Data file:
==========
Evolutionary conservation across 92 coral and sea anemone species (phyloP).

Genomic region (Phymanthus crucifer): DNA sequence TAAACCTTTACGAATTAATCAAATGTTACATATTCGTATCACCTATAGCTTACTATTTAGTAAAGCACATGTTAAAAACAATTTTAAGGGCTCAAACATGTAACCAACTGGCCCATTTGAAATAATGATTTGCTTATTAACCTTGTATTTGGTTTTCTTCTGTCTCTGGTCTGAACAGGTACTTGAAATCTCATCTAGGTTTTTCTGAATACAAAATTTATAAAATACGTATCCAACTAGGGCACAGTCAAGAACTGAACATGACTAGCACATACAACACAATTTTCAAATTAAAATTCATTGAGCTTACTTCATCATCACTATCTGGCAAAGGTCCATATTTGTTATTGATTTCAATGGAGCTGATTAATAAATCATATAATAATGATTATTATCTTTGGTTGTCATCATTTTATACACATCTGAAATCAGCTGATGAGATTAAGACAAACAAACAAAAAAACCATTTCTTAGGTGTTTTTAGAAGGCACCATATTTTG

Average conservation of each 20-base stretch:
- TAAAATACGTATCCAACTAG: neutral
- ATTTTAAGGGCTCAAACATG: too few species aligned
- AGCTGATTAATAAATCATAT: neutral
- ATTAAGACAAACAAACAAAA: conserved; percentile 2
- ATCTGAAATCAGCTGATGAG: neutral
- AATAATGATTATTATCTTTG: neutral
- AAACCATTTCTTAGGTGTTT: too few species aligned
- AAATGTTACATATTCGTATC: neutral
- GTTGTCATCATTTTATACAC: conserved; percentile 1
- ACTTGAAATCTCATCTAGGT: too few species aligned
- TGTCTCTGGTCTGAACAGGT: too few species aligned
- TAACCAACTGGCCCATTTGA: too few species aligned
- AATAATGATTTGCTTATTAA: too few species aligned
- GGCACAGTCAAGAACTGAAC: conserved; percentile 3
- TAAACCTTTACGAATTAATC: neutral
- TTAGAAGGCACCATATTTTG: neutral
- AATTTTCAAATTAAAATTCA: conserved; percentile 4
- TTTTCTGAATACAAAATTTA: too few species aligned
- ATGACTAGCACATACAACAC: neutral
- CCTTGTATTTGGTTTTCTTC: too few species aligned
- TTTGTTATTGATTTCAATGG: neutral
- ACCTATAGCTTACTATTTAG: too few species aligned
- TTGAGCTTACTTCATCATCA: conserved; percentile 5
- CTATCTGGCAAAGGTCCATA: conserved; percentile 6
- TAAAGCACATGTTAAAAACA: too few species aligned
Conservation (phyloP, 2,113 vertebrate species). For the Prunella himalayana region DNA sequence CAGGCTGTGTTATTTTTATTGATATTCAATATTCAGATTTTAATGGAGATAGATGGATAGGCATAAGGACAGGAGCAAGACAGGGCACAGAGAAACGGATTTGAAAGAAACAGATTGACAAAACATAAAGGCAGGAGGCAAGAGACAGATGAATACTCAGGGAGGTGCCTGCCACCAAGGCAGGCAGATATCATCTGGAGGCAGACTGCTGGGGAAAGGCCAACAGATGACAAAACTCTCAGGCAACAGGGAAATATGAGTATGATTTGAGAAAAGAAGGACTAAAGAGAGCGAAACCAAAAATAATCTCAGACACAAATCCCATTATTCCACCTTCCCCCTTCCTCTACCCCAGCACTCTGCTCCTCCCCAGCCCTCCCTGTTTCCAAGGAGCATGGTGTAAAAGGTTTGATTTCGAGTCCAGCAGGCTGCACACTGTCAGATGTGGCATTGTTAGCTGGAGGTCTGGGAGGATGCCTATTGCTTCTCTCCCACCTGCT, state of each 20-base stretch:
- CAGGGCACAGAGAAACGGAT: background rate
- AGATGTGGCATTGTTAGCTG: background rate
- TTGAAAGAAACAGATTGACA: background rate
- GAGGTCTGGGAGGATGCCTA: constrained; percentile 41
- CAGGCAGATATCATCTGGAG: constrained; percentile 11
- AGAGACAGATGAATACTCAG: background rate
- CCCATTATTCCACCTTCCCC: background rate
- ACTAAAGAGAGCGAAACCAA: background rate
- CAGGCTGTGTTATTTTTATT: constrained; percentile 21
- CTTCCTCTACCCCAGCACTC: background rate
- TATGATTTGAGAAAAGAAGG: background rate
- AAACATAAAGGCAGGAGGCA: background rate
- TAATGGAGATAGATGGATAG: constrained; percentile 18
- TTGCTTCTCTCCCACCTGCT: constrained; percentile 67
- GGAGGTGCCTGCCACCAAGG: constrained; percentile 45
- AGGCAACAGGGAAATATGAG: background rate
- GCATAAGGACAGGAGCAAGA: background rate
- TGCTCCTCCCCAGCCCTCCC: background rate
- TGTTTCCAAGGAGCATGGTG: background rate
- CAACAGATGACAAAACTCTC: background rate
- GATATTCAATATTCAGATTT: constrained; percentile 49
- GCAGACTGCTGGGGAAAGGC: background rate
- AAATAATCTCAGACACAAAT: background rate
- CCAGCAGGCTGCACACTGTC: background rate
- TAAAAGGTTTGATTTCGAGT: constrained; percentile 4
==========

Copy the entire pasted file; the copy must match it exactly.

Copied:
Evolutionary conservation across 92 coral and sea anemone species (phyloP).

Genomic region (Phymanthus crucifer): DNA sequence TAAACCTTTACGAATTAATCAAATGTTACATATTCGTATCACCTATAGCTTACTATTTAGTAAAGCACATGTTAAAAACAATTTTAAGGGCTCAAACATGTAACCAACTGGCCCATTTGAAATAATGATTTGCTTATTAACCTTGTATTTGGTTTTCTTCTGTCTCTGGTCTGAACAGGTACTTGAAATCTCATCTAGGTTTTTCTGAATACAAAATTTATAAAATACGTATCCAACTAGGGCACAGTCAAGAACTGAACATGACTAGCACATACAACACAATTTTCAAATTAAAATTCATTGAGCTTACTTCATCATCACTATCTGGCAAAGGTCCATATTTGTTATTGATTTCAATGGAGCTGATTAATAAATCATATAATAATGATTATTATCTTTGGTTGTCATCATTTTATACACATCTGAAATCAGCTGATGAGATTAAGACAAACAAACAAAAAAACCATTTCTTAGGTGTTTTTAGAAGGCACCATATTTTG

Average conservation of each 20-base stretch:
- TAAAATACGTATCCAACTAG: neutral
- ATTTTAAGGGCTCAAACATG: too few species aligned
- AGCTGATTAATAAATCATAT: neutral
- ATTAAGACAAACAAACAAAA: conserved; percentile 2
- ATCTGAAATCAGCTGATGAG: neutral
- AATAATGATTATTATCTTTG: neutral
- AAACCATTTCTTAGGTGTTT: too few species aligned
- AAATGTTACATATTCGTATC: neutral
- GTTGTCATCATTTTATACAC: conserved; percentile 1
- ACTTGAAATCTCATCTAGGT: too few species aligned
- TGTCTCTGGTCTGAACAGGT: too few species aligned
- TAACCAACTGGCCCATTTGA: too few species aligned
- AATAATGATTTGCTTATTAA: too few species aligned
- GGCACAGTCAAGAACTGAAC: conserved; percentile 3
- TAAACCTTTACGAATTAATC: neutral
- TTAGAAGGCACCATATTTTG: neutral
- AATTTTCAAATTAAAATTCA: conserved; percentile 4
- TTTTCTGAATACAAAATTTA: too few species aligned
- ATGACTAGCACATACAACAC: neutral
- CCTTGTATTTGGTTTTCTTC: too few species aligned
- TTTGTTATTGATTTCAATGG: neutral
- ACCTATAGCTTACTATTTAG: too few species aligned
- TTGAGCTTACTTCATCATCA: conserved; percentile 5
- CTATCTGGCAAAGGTCCATA: conserved; percentile 6
- TAAAGCACATGTTAAAAACA: too few species aligned
Conservation (phyloP, 2,113 vertebrate species). For the Prunella himalayana region DNA sequence CAGGCTGTGTTATTTTTATTGATATTCAATATTCAGATTTTAATGGAGATAGATGGATAGGCATAAGGACAGGAGCAAGACAGGGCACAGAGAAACGGATTTGAAAGAAACAGATTGACAAAACATAAAGGCAGGAGGCAAGAGACAGATGAATACTCAGGGAGGTGCCTGCCACCAAGGCAGGCAGATATCATCTGGAGGCAGACTGCTGGGGAAAGGCCAACAGATGACAAAACTCTCAGGCAACAGGGAAATATGAGTATGATTTGAGAAAAGAAGGACTAAAGAGAGCGAAACCAAAAATAATCTCAGACACAAATCCCATTATTCCACCTTCCCCCTTCCTCTACCCCAGCACTCTGCTCCTCCCCAGCCCTCCCTGTTTCCAAGGAGCATGGTGTAAAAGGTTTGATTTCGAGTCCAGCAGGCTGCACACTGTCAGATGTGGCATTGTTAGCTGGAGGTCTGGGAGGATGCCTATTGCTTCTCTCCCACCTGCT, state of each 20-base stretch:
- CAGGGCACAGAGAAACGGAT: background rate
- AGATGTGGCATTGTTAGCTG: background rate
- TTGAAAGAAACAGATTGACA: background rate
- GAGGTCTGGGAGGATGCCTA: constrained; percentile 41
- CAGGCAGATATCATCTGGAG: constrained; percentile 11
- AGAGACAGATGAATACTCAG: background rate
- CCCATTATTCCACCTTCCCC: background rate
- ACTAAAGAGAGCGAAACCAA: background rate
- CAGGCTGTGTTATTTTTATT: constrained; percentile 21
- CTTCCTCTACCCCAGCACTC: background rate
- TATGATTTGAGAAAAGAAGG: background rate
- AAACATAAAGGCAGGAGGCA: background rate
- TAATGGAGATAGATGGATAG: constrained; percentile 18
- TTGCTTCTCTCCCACCTGCT: constrained; percentile 67
- GGAGGTGCCTGCCACCAAGG: constrained; percentile 45
- AGGCAACAGGGAAATATGAG: background rate
- GCATAAGGACAGGAGCAAGA: background rate
- TGCTCCTCCCCAGCCCTCCC: background rate
- TGTTTCCAAGGAGCATGGTG: background rate
- CAACAGATGACAAAACTCTC: background rate
- GATATTCAATATTCAGATTT: constrained; percentile 49
- GCAGACTGCTGGGGAAAGGC: background rate
- AAATAATCTCAGACACAAAT: background rate
- CCAGCAGGCTGCACACTGTC: background rate
- TAAAAGGTTTGATTTCGAGT: constrained; percentile 4